By Sherry Bunting, Farmshine, February 1, 2019
Picture postcard perfect in Tuesday afternoon’s snow, Rusty Herr’s 71-acre farm, including the all wood construction dairy and heifer barns (shown here), designed to showcase Golden Rose Genetics, as well as the restored historic home (not shown) in the Andrews Bridge historic district of southern Lancaster County will be auctioned by Beiler-Campbell on Feb. 9.
CHRISTIANA, Pa. – “It was a gut feeling, more than anything — an inner sense of knowing something had to happen,” says Rusty Herr about his November decision to auction the 71-acre farm and its most unique dairy facility that is home to Golden Rose Genetics and its elite herd of 40 cows, 25 of which are related to the Oakfield Pronto Ritzi cow he purchased as a yearling in 2009 at the New York Spring Sensation Sale.
Beiler-Campbell Auction Company will conduct the public auction at the 3 Sproul Road farm in the Andrews Bridge historic district of southern Lancaster County near Christiana, Pennsylvania next Saturday, February 9 at 1:00 p.m. In addition to the farm, and it’s not quite four-year-old dairy and heifer barns, the sale includes the family’s restored historic home.
Rusty with his foundation cow Oakfield Pronto Ritzi EX93, in front of the dairy facility at Golden Rose Genetics. The facilities and renovated farm house are part of the auction Feb. 9 of the 71-acre farm. Pronto Ritzi’s is from a genetic line that is now 19 consecutive generations EX with the most recent four generations bred here at Golden Rose and a potential 20th generation EX — a red and polled first calf heifer — waiting in the wings to be scored.
Rusty will determine his options for the cattle and equipment after the sale of the farm. He’s hoping to be able to keep some of his best animals and some heifers for his children to show.
The beautiful all-wood construction Canadian-style barn, complete with indoor wash rooms and a show case entryway was built so that Rusty could give his small herd of high-scoring cows the individual attention and as a show place to merchandise the genetics he has been developing.
In fact, his Golden-Rose Ladd Glory-Red (below), both Red and Polled, has not yet been classified and has the potential to be a 20th generation EX in Oakfield Pronto Ritzi’s line.
Oakfield Pronto Ritzi EX93 is the foundation cow at Golden Rose
Golden-Rose Ladd Glory-Red is a polled first-calf heifer that will be professionally photographed in February. She is not yet classified, and Rusty has high hopes for her as a potential 20th generation EX from the Oakfield Pronto Ritzi line. Rusty will make plans and choices for his cattle after the public auction of the farm.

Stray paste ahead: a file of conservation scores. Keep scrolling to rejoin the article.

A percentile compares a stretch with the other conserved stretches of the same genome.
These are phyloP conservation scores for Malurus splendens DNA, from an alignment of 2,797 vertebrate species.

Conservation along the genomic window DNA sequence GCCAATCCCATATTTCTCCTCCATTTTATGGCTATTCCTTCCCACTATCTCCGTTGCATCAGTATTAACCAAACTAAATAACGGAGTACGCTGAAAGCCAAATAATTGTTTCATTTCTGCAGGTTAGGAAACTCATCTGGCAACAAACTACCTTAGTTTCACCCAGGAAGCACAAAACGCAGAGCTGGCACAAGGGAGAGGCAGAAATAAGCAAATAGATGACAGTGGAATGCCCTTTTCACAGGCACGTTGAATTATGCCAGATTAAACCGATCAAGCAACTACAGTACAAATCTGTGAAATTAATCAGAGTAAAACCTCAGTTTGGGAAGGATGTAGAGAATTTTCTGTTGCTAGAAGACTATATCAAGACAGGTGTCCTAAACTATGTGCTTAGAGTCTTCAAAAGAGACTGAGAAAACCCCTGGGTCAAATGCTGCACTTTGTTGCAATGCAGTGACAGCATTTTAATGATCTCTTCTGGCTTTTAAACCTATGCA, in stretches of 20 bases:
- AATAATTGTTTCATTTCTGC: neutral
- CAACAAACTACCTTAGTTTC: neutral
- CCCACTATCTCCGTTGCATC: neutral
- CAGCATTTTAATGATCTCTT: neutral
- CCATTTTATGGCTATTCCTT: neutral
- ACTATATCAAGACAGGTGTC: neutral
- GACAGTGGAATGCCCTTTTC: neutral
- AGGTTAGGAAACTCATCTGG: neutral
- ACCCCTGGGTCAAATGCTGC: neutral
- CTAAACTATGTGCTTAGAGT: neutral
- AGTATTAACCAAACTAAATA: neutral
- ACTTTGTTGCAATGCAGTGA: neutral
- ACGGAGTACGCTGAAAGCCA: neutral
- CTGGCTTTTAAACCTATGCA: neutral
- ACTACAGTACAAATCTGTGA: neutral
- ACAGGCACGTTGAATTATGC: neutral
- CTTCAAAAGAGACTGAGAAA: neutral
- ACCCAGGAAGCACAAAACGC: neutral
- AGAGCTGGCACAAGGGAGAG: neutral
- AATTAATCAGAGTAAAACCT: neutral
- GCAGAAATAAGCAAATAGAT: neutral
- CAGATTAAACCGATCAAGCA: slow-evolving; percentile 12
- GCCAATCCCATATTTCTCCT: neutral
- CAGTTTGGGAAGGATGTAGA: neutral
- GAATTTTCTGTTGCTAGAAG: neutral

Good cows and good genetics, along with a love of marketing and the training and skill-set for reproductive work — these are the things Rusty has learned and will continue to love – even if the path forward right now is like opening a book of blank pages.
While it was a gut feeling and months of deliberation that led to the decision to sell the farm, it all comes down to the financial strain he and other dairy producers are enduring.
“Each of us has to know how much longer we can tread water before losing everything,” he says. “We also have to look at how the financial strain may be impacting on other areas of our physical, emotional and family life. If the dairy industry was in a good place, financially, it is obvious we would not have all of these farms going out of business.”
In kitchen table discussions with other dairymen who’ve crossed this bridge over the past several months, one thing is apparent, our industry’s young farmers and transitioning families do not have the cash flow to finish transitions or move into later stages of having started as beginning farmers. They also don’t have the peace of mind that the markets will cycle high enough to pull them up from four years of losses. This is concerning for the future as we are not just seeing the older generation retiring out of the business, we are seeing unprecedented numbers of young people who have a passion for dairy in these tough decisions.